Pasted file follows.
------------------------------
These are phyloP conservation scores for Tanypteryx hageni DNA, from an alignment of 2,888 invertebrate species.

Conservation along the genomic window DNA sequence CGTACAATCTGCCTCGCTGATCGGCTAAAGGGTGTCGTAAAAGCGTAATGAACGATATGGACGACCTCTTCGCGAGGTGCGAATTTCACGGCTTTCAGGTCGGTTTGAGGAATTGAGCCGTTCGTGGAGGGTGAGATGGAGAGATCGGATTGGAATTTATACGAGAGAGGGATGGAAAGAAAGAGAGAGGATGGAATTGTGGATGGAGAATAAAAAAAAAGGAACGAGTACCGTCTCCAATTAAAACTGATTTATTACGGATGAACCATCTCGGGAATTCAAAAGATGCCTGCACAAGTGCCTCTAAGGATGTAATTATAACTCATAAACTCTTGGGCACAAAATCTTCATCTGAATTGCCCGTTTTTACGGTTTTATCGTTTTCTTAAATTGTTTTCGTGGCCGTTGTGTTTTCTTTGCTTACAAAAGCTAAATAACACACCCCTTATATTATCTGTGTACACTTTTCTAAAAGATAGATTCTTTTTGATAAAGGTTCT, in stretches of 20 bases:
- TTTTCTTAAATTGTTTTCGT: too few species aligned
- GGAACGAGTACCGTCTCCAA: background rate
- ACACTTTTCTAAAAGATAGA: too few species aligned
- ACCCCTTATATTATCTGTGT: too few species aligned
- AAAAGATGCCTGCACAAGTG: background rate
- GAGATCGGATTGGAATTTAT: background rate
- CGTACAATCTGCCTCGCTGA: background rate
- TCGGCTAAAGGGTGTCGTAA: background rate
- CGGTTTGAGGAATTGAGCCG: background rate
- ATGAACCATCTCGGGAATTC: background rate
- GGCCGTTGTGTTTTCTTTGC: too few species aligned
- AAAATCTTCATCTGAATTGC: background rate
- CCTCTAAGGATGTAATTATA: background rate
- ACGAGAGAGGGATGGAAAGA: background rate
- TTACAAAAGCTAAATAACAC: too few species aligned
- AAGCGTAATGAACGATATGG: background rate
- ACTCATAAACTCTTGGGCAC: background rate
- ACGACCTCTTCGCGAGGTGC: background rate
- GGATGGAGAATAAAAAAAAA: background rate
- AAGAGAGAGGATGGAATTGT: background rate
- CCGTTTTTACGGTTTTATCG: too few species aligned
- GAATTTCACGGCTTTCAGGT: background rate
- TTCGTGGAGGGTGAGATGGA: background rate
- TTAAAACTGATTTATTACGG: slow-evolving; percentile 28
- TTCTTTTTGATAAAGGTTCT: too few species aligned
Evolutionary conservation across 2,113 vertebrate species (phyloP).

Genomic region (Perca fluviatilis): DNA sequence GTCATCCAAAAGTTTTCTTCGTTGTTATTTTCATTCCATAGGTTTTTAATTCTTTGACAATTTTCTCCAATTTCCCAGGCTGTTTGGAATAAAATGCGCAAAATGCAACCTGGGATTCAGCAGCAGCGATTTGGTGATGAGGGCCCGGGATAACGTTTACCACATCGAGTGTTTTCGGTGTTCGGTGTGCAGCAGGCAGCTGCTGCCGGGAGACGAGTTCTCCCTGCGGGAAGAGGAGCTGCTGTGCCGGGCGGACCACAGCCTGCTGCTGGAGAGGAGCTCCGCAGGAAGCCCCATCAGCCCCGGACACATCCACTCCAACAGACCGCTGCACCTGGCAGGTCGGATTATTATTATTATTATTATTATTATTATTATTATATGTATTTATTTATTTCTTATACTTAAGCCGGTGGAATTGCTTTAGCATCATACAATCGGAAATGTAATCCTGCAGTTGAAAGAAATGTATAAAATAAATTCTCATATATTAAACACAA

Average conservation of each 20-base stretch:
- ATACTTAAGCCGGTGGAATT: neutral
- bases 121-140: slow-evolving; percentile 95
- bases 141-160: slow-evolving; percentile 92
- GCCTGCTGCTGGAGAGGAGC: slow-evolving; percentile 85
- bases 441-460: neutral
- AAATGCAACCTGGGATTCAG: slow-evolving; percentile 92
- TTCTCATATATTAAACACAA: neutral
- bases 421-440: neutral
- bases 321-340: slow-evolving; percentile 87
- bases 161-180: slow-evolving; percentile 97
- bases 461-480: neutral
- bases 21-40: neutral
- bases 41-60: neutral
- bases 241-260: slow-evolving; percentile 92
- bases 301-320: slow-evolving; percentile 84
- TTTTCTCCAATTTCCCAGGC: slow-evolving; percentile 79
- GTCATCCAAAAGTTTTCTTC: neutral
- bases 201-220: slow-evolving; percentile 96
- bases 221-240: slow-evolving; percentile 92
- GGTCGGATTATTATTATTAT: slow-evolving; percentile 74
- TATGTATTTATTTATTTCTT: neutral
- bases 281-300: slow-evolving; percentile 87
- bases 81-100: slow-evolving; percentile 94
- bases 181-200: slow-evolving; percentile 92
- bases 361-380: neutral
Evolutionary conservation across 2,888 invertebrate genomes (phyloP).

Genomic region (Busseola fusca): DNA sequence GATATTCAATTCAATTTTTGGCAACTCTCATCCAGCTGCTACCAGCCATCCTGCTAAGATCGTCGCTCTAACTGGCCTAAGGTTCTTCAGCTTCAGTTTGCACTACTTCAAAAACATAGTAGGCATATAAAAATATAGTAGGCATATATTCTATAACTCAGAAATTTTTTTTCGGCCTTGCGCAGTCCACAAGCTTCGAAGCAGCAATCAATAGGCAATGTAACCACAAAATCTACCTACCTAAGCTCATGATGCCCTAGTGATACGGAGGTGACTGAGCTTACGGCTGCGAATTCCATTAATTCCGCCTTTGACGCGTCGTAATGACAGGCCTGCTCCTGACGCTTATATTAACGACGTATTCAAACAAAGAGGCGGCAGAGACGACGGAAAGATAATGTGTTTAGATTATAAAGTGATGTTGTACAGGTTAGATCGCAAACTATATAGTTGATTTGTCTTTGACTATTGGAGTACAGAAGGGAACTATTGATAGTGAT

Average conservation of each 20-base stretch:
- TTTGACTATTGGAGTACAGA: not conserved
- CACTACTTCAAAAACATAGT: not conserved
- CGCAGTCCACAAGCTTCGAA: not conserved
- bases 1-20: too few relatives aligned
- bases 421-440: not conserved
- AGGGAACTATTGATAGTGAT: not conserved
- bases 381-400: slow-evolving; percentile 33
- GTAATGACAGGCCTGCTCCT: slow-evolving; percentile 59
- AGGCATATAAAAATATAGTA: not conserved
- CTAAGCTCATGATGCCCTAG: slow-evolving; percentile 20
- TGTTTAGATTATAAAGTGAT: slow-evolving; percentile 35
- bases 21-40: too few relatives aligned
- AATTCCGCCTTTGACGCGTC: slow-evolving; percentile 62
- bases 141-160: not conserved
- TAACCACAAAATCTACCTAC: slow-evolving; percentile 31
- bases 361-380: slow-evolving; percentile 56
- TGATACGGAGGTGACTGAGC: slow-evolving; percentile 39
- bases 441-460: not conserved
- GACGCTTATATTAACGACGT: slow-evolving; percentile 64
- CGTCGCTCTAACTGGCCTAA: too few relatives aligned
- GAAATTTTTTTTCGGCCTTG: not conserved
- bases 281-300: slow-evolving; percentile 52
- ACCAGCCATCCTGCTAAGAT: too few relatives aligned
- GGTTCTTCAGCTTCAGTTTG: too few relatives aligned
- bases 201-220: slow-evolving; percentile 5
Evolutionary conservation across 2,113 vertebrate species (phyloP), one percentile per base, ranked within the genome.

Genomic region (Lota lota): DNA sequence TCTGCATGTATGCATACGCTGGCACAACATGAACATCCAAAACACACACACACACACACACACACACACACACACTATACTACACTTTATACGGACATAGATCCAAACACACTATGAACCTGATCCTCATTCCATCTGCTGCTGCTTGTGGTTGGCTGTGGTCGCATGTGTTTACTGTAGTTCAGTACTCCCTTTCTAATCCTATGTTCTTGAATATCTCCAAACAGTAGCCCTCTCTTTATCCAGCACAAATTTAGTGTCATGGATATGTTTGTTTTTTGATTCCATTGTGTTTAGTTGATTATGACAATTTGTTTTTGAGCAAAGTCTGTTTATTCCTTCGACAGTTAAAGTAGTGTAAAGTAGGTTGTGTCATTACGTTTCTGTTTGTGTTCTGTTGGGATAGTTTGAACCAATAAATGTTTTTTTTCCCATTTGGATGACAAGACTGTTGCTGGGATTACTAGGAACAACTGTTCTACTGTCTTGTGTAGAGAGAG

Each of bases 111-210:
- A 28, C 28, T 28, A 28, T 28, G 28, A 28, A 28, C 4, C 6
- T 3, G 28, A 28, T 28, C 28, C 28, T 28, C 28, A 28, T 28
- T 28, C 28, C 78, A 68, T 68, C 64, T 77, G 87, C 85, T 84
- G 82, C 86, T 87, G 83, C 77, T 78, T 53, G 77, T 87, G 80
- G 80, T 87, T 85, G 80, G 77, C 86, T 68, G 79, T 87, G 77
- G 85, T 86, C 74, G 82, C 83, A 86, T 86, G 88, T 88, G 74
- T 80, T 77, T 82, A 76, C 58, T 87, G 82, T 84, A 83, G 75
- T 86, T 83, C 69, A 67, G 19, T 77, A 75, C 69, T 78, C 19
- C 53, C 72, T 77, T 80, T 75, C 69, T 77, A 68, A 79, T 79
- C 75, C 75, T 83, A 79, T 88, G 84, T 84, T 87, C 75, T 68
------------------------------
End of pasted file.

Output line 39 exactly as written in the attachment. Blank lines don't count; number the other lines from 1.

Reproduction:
- bases 321-340: slow-evolving; percentile 87